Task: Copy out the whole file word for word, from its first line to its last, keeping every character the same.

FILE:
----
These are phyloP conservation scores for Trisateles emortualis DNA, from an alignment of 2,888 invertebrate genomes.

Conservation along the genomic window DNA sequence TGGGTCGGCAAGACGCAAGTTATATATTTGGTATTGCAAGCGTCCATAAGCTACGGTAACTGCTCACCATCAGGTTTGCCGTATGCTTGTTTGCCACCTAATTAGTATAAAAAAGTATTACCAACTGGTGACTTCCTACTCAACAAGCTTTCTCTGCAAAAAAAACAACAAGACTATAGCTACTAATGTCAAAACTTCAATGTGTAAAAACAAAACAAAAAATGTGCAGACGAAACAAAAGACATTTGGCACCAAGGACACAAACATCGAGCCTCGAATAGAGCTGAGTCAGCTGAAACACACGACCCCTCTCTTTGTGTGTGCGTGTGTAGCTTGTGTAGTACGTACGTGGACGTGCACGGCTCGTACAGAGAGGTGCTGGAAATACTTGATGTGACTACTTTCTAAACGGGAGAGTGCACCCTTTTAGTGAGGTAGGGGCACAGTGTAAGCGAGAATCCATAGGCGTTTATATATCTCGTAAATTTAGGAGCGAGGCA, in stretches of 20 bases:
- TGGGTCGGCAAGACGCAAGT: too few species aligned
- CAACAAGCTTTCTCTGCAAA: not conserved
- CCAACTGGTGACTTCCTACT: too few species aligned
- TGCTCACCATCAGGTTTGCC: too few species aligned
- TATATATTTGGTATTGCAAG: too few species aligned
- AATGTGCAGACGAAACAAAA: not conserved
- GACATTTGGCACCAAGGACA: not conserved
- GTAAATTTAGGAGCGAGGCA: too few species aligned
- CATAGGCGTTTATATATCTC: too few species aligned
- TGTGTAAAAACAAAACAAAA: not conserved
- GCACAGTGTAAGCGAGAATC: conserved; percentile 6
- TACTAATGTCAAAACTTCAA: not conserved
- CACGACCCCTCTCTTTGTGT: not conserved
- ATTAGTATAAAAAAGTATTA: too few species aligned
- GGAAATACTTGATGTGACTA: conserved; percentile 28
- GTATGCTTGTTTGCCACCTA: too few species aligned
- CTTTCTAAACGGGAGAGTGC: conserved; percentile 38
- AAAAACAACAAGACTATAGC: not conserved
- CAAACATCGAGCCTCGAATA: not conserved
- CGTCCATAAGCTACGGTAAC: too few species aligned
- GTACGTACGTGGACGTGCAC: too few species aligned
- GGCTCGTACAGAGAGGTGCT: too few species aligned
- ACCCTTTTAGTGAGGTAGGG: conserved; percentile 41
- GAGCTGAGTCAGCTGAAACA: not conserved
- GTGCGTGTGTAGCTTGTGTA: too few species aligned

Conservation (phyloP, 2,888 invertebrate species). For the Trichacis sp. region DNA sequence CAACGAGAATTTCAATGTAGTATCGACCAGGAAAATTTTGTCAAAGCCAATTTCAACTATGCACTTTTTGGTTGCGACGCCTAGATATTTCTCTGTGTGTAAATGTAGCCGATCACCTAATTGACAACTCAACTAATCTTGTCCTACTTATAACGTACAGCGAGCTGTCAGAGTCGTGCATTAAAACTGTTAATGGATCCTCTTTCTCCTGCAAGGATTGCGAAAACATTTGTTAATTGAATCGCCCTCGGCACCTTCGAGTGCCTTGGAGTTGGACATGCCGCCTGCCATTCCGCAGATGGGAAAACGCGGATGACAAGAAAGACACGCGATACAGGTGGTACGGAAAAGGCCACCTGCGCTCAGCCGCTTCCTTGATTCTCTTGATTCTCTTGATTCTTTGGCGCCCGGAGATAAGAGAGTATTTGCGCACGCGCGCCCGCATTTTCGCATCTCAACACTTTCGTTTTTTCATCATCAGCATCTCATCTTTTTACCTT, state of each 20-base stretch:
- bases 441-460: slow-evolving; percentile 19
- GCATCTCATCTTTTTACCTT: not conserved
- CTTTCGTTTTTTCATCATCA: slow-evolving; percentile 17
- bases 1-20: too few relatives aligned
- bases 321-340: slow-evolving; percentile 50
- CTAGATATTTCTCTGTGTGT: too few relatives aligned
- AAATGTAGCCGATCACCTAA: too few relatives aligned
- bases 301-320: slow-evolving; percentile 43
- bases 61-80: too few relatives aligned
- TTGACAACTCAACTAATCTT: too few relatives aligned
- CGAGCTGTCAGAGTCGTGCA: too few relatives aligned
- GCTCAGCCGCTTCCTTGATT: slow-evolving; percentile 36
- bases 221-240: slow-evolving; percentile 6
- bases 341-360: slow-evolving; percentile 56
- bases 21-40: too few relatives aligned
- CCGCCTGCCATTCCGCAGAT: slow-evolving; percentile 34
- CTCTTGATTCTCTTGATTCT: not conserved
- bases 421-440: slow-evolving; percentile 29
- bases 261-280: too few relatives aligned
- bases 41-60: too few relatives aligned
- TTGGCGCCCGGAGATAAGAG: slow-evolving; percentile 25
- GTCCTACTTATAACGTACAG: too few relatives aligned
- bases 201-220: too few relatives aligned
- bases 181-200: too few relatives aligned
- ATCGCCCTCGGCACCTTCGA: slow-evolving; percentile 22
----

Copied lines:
These are phyloP conservation scores for Trisateles emortualis DNA, from an alignment of 2,888 invertebrate genomes.

Conservation along the genomic window DNA sequence TGGGTCGGCAAGACGCAAGTTATATATTTGGTATTGCAAGCGTCCATAAGCTACGGTAACTGCTCACCATCAGGTTTGCCGTATGCTTGTTTGCCACCTAATTAGTATAAAAAAGTATTACCAACTGGTGACTTCCTACTCAACAAGCTTTCTCTGCAAAAAAAACAACAAGACTATAGCTACTAATGTCAAAACTTCAATGTGTAAAAACAAAACAAAAAATGTGCAGACGAAACAAAAGACATTTGGCACCAAGGACACAAACATCGAGCCTCGAATAGAGCTGAGTCAGCTGAAACACACGACCCCTCTCTTTGTGTGTGCGTGTGTAGCTTGTGTAGTACGTACGTGGACGTGCACGGCTCGTACAGAGAGGTGCTGGAAATACTTGATGTGACTACTTTCTAAACGGGAGAGTGCACCCTTTTAGTGAGGTAGGGGCACAGTGTAAGCGAGAATCCATAGGCGTTTATATATCTCGTAAATTTAGGAGCGAGGCA, in stretches of 20 bases:
- TGGGTCGGCAAGACGCAAGT: too few species aligned
- CAACAAGCTTTCTCTGCAAA: not conserved
- CCAACTGGTGACTTCCTACT: too few species aligned
- TGCTCACCATCAGGTTTGCC: too few species aligned
- TATATATTTGGTATTGCAAG: too few species aligned
- AATGTGCAGACGAAACAAAA: not conserved
- GACATTTGGCACCAAGGACA: not conserved
- GTAAATTTAGGAGCGAGGCA: too few species aligned
- CATAGGCGTTTATATATCTC: too few species aligned
- TGTGTAAAAACAAAACAAAA: not conserved
- GCACAGTGTAAGCGAGAATC: conserved; percentile 6
- TACTAATGTCAAAACTTCAA: not conserved
- CACGACCCCTCTCTTTGTGT: not conserved
- ATTAGTATAAAAAAGTATTA: too few species aligned
- GGAAATACTTGATGTGACTA: conserved; percentile 28
- GTATGCTTGTTTGCCACCTA: too few species aligned
- CTTTCTAAACGGGAGAGTGC: conserved; percentile 38
- AAAAACAACAAGACTATAGC: not conserved
- CAAACATCGAGCCTCGAATA: not conserved
- CGTCCATAAGCTACGGTAAC: too few species aligned
- GTACGTACGTGGACGTGCAC: too few species aligned
- GGCTCGTACAGAGAGGTGCT: too few species aligned
- ACCCTTTTAGTGAGGTAGGG: conserved; percentile 41
- GAGCTGAGTCAGCTGAAACA: not conserved
- GTGCGTGTGTAGCTTGTGTA: too few species aligned

Conservation (phyloP, 2,888 invertebrate species). For the Trichacis sp. region DNA sequence CAACGAGAATTTCAATGTAGTATCGACCAGGAAAATTTTGTCAAAGCCAATTTCAACTATGCACTTTTTGGTTGCGACGCCTAGATATTTCTCTGTGTGTAAATGTAGCCGATCACCTAATTGACAACTCAACTAATCTTGTCCTACTTATAACGTACAGCGAGCTGTCAGAGTCGTGCATTAAAACTGTTAATGGATCCTCTTTCTCCTGCAAGGATTGCGAAAACATTTGTTAATTGAATCGCCCTCGGCACCTTCGAGTGCCTTGGAGTTGGACATGCCGCCTGCCATTCCGCAGATGGGAAAACGCGGATGACAAGAAAGACACGCGATACAGGTGGTACGGAAAAGGCCACCTGCGCTCAGCCGCTTCCTTGATTCTCTTGATTCTCTTGATTCTTTGGCGCCCGGAGATAAGAGAGTATTTGCGCACGCGCGCCCGCATTTTCGCATCTCAACACTTTCGTTTTTTCATCATCAGCATCTCATCTTTTTACCTT, state of each 20-base stretch:
- bases 441-460: slow-evolving; percentile 19
- GCATCTCATCTTTTTACCTT: not conserved
- CTTTCGTTTTTTCATCATCA: slow-evolving; percentile 17
- bases 1-20: too few relatives aligned
- bases 321-340: slow-evolving; percentile 50
- CTAGATATTTCTCTGTGTGT: too few relatives aligned
- AAATGTAGCCGATCACCTAA: too few relatives aligned
- bases 301-320: slow-evolving; percentile 43
- bases 61-80: too few relatives aligned
- TTGACAACTCAACTAATCTT: too few relatives aligned
- CGAGCTGTCAGAGTCGTGCA: too few relatives aligned
- GCTCAGCCGCTTCCTTGATT: slow-evolving; percentile 36
- bases 221-240: slow-evolving; percentile 6
- bases 341-360: slow-evolving; percentile 56
- bases 21-40: too few relatives aligned
- CCGCCTGCCATTCCGCAGAT: slow-evolving; percentile 34
- CTCTTGATTCTCTTGATTCT: not conserved
- bases 421-440: slow-evolving; percentile 29
- bases 261-280: too few relatives aligned
- bases 41-60: too few relatives aligned
- TTGGCGCCCGGAGATAAGAG: slow-evolving; percentile 25
- GTCCTACTTATAACGTACAG: too few relatives aligned
- bases 201-220: too few relatives aligned
- bases 181-200: too few relatives aligned
- ATCGCCCTCGGCACCTTCGA: slow-evolving; percentile 22